05 June 2014

8 Jun (Sun) 4pm: Wallace Lecture on Porcelain Crabs by Dr Masayuki Osawa

Like jewels of the sea, these lively colourful little critters are common. But not much is known about those in Singapore.
Come for this Wallace Lecture talk by Dr Masayuki Osawa to find out more about them!

Date: 8 June, 2014 (Sun)
Time: 4pm to 5.00pm
Venue: Function Hall, Botany Centre Level 1, Singapore Botanic Gardens

The talk is free but please register at http://tinyurl.com/lfrflkr

The Wallace Lecture Series presents
The Beauty and Systematics of Porcelain Crabs
by Dr Masayuki Osawa

The porcelain crabs (family Porcellanidae) belong to a group of crabs known as Anomura. They can be easily distinguished from brachyurans (true crabs) by a pair of long antennal flagella and a well-developed tailfan. As the common name defines, they have crab-shaped bodies and breakable legs that resembles “porcelain (chinaware)”. The large external mouthparts (third maxillipeds) bearing long setae also characterize porcellanids as typically suspension feeders, like barnacles (Cirripedia). Additionally, crabs of the genus Petrolisthes are called “stone sliders” because they are found clinging to the undersides of stones and smoothly and rapidly move on the surfaces.
Some porcelain crabs living in other animals!
The porcellanids are common animals in the intertidal to shallow subtidal regions. As some species are reported as the most abundant animals there, they play an important role in the coastal ecosystem. Porcelain crabs occasionally have beautiful colorations – like jewels in the sea, which attract underwater photographers or SCUBA divers. There are still many species new to science that are awaiting formal descriptions.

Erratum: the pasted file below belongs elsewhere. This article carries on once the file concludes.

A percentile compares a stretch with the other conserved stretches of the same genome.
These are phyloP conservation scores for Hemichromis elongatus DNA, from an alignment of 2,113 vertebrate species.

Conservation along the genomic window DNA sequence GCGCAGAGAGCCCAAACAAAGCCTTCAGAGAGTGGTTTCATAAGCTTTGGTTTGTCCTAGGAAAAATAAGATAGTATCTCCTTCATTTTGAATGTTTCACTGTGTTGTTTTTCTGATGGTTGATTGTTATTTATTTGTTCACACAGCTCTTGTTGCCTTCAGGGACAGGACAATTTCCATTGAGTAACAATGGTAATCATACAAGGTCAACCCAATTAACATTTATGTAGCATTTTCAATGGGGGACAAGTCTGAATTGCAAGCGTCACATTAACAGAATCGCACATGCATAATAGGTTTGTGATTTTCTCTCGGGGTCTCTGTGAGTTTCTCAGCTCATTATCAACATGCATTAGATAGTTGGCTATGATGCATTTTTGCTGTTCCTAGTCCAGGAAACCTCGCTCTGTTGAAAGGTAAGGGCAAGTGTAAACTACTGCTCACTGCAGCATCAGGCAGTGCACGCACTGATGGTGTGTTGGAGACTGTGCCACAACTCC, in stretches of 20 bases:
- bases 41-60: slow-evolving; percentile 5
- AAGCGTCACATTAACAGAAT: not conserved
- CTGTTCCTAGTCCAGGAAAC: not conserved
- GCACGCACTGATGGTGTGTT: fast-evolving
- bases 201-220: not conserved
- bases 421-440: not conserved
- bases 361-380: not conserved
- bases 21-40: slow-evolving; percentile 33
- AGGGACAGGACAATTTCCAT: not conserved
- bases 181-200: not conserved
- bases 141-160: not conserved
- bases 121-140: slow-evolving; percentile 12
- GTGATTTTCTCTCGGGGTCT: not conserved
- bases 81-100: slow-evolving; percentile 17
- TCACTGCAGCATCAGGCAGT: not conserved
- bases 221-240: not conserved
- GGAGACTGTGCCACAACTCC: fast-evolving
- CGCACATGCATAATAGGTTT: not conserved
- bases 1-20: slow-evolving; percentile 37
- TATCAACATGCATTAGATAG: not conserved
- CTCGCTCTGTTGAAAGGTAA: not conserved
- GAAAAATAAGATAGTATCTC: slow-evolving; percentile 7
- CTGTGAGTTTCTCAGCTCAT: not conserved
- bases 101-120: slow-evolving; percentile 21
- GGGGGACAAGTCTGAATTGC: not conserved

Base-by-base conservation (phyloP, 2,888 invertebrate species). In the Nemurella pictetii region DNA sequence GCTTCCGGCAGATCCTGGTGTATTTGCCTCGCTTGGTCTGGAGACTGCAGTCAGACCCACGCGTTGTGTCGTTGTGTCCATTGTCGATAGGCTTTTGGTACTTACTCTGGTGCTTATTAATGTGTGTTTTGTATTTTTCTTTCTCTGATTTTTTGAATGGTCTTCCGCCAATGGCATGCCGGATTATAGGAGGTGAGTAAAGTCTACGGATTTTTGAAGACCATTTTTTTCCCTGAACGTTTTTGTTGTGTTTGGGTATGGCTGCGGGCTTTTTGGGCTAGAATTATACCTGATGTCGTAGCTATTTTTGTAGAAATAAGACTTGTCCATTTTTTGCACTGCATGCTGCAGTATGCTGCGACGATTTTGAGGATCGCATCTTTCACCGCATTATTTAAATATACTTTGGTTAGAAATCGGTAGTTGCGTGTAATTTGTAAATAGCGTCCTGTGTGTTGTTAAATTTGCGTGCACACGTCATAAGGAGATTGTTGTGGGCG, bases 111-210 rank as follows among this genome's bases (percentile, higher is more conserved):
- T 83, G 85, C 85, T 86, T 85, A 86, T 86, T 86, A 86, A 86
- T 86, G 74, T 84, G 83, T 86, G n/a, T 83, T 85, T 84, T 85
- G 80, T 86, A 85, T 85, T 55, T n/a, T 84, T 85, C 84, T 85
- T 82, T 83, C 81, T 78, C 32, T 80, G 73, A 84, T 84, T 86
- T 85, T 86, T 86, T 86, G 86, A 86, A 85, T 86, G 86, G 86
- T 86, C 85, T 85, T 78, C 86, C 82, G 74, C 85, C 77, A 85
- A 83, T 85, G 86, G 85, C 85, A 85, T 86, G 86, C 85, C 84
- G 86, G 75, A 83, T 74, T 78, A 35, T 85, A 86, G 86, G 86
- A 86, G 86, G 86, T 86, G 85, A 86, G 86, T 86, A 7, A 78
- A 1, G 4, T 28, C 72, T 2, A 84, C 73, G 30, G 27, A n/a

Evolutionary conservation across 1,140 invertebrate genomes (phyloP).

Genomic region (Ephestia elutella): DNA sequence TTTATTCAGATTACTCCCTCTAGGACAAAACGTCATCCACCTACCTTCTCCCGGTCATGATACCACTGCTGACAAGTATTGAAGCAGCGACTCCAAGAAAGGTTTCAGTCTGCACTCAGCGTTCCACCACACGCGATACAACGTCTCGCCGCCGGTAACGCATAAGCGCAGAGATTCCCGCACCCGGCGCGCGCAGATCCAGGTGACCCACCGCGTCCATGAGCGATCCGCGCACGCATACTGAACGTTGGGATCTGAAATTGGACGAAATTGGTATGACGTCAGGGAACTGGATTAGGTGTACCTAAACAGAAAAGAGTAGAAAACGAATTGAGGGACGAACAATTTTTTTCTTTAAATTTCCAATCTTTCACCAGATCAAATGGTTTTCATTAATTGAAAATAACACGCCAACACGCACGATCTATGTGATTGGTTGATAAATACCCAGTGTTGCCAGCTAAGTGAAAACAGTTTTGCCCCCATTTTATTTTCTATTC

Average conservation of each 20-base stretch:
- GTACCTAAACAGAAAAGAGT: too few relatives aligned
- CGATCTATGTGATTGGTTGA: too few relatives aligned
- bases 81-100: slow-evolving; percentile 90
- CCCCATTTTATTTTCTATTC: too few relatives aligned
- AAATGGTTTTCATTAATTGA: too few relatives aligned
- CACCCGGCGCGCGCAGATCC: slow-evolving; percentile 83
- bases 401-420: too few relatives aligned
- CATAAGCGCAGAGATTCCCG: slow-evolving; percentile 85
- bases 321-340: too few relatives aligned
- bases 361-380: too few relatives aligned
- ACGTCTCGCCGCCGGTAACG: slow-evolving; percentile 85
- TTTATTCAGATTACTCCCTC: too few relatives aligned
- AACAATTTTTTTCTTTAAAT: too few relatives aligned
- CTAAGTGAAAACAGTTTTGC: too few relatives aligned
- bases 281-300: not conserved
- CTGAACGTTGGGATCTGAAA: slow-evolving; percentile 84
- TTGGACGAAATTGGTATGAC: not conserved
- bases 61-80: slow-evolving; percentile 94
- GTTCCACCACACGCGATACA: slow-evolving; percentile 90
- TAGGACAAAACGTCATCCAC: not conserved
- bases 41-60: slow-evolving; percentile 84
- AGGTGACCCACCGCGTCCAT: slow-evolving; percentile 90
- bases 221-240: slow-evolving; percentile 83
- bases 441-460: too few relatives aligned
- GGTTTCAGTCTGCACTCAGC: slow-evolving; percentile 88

In this seminar, Dr Osawa will talk about the anomuran crabs – the morphology, systematics, and ecology in general. Some topics on the taxonomy on porcellanids from Singapore are also provided.

Dr Masayuki Osawa
Research Center for Coastal Lagoon Environments, Shimane University, Japan

Dr Osawa received his PhD from the Tokyo University of Fisheries and has subsequently worked as a postdoctoral researcher in the Ocean Research Institute of the University of Tokyo, National Science Museum, Tokyo; University of the Ryukyus and National Taiwan Ocean University.
His study focuses mainly on the taxonomy and systematics of Anomura in the Indo-West Pacific, including porcelain crabs, squat lobsters, and hermit crabs. The species described by him are based on the material collected from the intertidal region to off-shore waters of 5000 m depth. His recent publications include “Annotated checklist of Porcellanidae of the world (Osawa & McLaughlin, 2010)” and the chapters of Hippoidea and Porcellanidae (Osawa et al., 2010; Osawa & Chan, 2010) in the book “Crustacean Fauna of Taiwan: Crab-like Anomurans”.
Click on image for larger view.
The Wallace Lecture Series was a series of important lectures delivered in the 1960s by well-known biologists in the then University of Malaya. These lectures stimulated discussion and encouraged the exploration of new ideas in systematics, ecology and natural heritage. It seemed especially appropriate and timely that this lecture series, named after one of the two discoverers of the modern theory of evolution, should be “resurrected” to further research interest and activities in Singapore’s rich biodiversity. This is the fourth of the Wallace Lecture Series delivered by a Shell Visiting Research Scientist brought in by the Raffles Museum of Biodiversity Research (National University of Singapore), in conjunction with National Biodiversity Centre (National Parks Board); and supported by Shell Singapore.


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